Observe these areas daily and re-tamp any raised sections, making note of the areas of activity. The Victor® trap has sharp spikes that impale the ground mole when the spikes are driven into the ground by the spring. One trap may very well solve the problem, but increasing the number of traps used can impact the speed and overall success of the ground mole trapping program. The Out-Of-Sight trap is a great ground mole trap that allows you to dig into an active tunnel to place the trap exactly in the ground moles path. This excludes light from the opened burrow and makes the ground mole less suspicious of the plugged tunnel.
The goal is to harpoon the ground mole as it tries to re-open the closed tunnel that you created. The latch will slide into position inside of the pan lip, holding the plate and spikes above the tunnel. The ground mole does this by trying to squeeze beneath the blocked portion of the tunnel when attempting to reopen a ground mole run. Before pulling a discharged spear trap, dig on both sides of the spears to see if there is a deceased ground mole beneath the spikes.
They are best recognized by their molehills, which they push up along their tunnel systems. Deep runways are main passageways that are used daily as the mole travels to and from surface tunnels and its nest.
Their large front teeth are used to loosen soil and rocks while digging, as well as to cut and eat roots.
Moles may also inadvertently heave small plants out of the ground as they tunnel, or damage plants when their mounds cover small seedlings. In addition, it is important to understand that mole problems rarely can be resolved by a quick fix method, but that a continuing commitment to whatever solutions are adopted is required.


If moles are causing property damage, calling a Minnesota Wild Animal Management Expert ensures humane and effective removal of this most annoying animal and to be sure they will not return. Keep in mind that the best ground mole traps differ from those for pocket gophers, as very few traps are effective for both ground mole control and gopher control. Understanding ground mole behavior helps property owners improve the efficiency of trapping because it enables you to more accurately develop a strategy on how to get rid of ground moles. As a result, if you are able to locate where the worms are likely to be found (moist and cool areas), then you are also likely to discover where the freshest ground mole tunnels are to be found. Also, be aware that ground moles may seem to vanish during extended cold or dry periods, but in reality they may have only gone deeper underground. As the ground mole clears the tunnel, it pushes up on the trigger pan, releasing the spring and is skewered or crushed by the trap. Some of these surface tunnels are only temporary, so they may not be the ideal locations to set good ground mole traps.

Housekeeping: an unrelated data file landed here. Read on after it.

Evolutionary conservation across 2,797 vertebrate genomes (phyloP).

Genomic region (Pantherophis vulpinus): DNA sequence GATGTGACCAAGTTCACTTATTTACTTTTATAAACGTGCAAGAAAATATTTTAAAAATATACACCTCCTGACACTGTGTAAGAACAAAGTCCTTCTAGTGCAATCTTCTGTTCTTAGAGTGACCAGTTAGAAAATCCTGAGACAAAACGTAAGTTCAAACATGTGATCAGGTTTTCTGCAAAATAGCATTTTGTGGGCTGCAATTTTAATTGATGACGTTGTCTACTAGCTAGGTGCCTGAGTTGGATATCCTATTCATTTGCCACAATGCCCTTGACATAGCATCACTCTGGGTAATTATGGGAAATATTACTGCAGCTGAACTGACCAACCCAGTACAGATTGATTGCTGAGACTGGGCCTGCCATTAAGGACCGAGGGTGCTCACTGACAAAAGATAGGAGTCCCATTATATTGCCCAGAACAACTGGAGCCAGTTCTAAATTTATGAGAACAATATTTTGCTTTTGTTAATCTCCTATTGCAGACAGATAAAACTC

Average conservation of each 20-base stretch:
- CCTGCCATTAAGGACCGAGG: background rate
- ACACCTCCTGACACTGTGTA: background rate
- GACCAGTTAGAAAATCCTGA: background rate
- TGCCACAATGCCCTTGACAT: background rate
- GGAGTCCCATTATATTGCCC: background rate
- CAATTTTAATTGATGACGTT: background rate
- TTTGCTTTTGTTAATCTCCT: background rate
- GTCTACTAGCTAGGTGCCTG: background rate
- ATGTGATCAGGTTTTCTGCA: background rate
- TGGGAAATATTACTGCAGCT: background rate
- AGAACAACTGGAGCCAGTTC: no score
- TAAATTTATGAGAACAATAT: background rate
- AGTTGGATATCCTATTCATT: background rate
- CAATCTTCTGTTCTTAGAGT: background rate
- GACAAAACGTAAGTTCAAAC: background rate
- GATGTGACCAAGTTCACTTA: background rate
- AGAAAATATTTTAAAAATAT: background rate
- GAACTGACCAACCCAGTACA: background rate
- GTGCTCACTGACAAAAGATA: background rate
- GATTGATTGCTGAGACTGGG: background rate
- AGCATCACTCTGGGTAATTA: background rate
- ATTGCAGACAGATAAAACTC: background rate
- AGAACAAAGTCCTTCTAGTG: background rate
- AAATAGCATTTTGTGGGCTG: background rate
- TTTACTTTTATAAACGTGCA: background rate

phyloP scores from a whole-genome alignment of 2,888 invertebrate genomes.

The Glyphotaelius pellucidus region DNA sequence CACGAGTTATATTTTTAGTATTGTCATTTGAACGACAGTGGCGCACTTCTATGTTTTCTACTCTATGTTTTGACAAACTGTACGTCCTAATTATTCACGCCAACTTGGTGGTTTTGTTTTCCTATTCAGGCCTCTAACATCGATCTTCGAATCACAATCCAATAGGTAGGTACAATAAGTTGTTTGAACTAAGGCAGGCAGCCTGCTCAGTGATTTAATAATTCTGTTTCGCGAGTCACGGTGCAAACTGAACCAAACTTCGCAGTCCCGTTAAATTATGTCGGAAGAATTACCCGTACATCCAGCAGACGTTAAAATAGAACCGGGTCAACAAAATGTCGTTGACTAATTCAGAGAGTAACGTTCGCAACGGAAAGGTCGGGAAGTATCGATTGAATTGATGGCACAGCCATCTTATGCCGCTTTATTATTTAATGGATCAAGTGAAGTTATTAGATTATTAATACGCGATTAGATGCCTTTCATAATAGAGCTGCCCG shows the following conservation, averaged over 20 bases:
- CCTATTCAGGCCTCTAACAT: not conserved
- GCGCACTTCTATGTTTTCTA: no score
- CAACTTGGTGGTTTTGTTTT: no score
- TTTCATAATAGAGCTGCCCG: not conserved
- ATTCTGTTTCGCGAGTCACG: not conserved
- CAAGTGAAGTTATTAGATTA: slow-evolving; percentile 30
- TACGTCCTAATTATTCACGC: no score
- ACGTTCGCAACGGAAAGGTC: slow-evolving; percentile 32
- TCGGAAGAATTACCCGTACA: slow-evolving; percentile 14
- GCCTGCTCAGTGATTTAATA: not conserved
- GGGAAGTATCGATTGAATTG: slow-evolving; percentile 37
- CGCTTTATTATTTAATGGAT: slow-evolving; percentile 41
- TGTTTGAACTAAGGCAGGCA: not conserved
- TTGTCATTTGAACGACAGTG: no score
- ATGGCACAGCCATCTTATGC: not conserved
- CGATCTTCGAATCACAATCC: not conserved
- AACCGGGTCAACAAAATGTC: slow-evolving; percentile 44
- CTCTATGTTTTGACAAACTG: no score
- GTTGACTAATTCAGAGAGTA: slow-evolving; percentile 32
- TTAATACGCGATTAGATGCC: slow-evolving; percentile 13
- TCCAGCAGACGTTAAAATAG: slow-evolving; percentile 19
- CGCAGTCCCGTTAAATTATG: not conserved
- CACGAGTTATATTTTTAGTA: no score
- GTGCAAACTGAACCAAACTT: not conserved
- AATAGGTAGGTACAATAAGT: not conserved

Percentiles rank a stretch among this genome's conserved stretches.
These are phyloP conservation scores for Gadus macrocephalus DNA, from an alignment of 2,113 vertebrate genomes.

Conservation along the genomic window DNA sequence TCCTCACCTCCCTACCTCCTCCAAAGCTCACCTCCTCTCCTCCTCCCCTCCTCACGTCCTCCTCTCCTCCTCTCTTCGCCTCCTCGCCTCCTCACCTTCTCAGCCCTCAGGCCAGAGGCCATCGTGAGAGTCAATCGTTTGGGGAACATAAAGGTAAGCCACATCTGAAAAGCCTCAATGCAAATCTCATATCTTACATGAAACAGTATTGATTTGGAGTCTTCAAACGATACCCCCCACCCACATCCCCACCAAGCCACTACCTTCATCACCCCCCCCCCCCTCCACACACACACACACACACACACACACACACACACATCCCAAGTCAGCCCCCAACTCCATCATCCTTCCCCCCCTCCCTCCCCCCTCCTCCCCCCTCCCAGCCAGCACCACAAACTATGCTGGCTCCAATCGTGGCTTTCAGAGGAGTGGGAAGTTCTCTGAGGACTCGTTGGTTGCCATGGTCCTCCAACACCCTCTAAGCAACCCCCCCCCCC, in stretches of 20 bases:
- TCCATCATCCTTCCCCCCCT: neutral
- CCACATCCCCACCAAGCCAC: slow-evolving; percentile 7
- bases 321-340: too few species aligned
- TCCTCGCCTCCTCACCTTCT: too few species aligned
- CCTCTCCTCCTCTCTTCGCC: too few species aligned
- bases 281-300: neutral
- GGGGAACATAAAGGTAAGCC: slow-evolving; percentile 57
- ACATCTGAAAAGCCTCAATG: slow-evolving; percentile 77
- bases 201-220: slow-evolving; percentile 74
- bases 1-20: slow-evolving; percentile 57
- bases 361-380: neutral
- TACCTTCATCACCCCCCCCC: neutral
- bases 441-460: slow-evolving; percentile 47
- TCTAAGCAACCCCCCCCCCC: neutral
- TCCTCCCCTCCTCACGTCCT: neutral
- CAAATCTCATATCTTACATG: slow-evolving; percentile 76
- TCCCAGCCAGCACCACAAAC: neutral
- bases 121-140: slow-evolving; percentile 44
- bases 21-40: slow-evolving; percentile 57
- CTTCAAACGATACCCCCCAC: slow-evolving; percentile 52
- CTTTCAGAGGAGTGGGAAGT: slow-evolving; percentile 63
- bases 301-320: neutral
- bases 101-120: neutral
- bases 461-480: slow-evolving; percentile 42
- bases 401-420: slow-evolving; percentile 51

Also, deeper ground mole tunnels can be located by probing between or next to a fresh mound with a pointed stick, slender metal rod, or gopher probe.
Consequently, such rambling or twisting surface ridge type tunnels and mounds may or may not ever be reused by the ground mole(s) again. Selecting a frequently used runway is very important to the success of your ground mole control efforts.
Moist soil from the opened tunnel or from a nearby fresh mound can be squeezed together to build the plug. Some illustrations of setting this trap can be misleading as they show an open tunnel below the trap.
Therefore, this portion should be directly below the trigger pan resulting in the mole trap always being triggered.
Both moles and pocket gophers construct tunnels and mounds, but there are distinct differences. These appear as 3-inch wide ridges or rips in the lawn or in soil, or as puffed-up areas in mulch.
Permanent or deeper tunnels will be the most productive since these tunnels may be used several times daily by the ground moles. If the ground mole tunnel or run is re-opened in 24 to 48 hours, you have likely discovered an active tunnel. Ground moles have sometimes been caught with certain pincer-type gopher traps set in ground mole runways, but these have not proven to be as effective as the harpoon or scissor-jaw types of traps. They routinely scent-mark their tunnels while patrolling for insects and other invertebrates that travel or fall into their tunnel systems. The answer to this question is because it is common for ground mole tunnels to cave-in, so consequently, ground moles tend to be undeterred by soil blocks in tunnels and often continue digging through them rather than around them. Pat yourself on the back and move on to the next step of choosing a ground mole trap for your property. Others include the Easy-Set ground mole eliminator, Cinch ground mole trap, and the Death-Klutch gopher trap. Surface tunnels wind around with no apparent direction or plan; they are used once or revisited several times for feeding purposes, and possibly for locating mates in the breeding season. Moles will adapt to changes in food supply and source as different insects become available in different places and at different times throughout the year.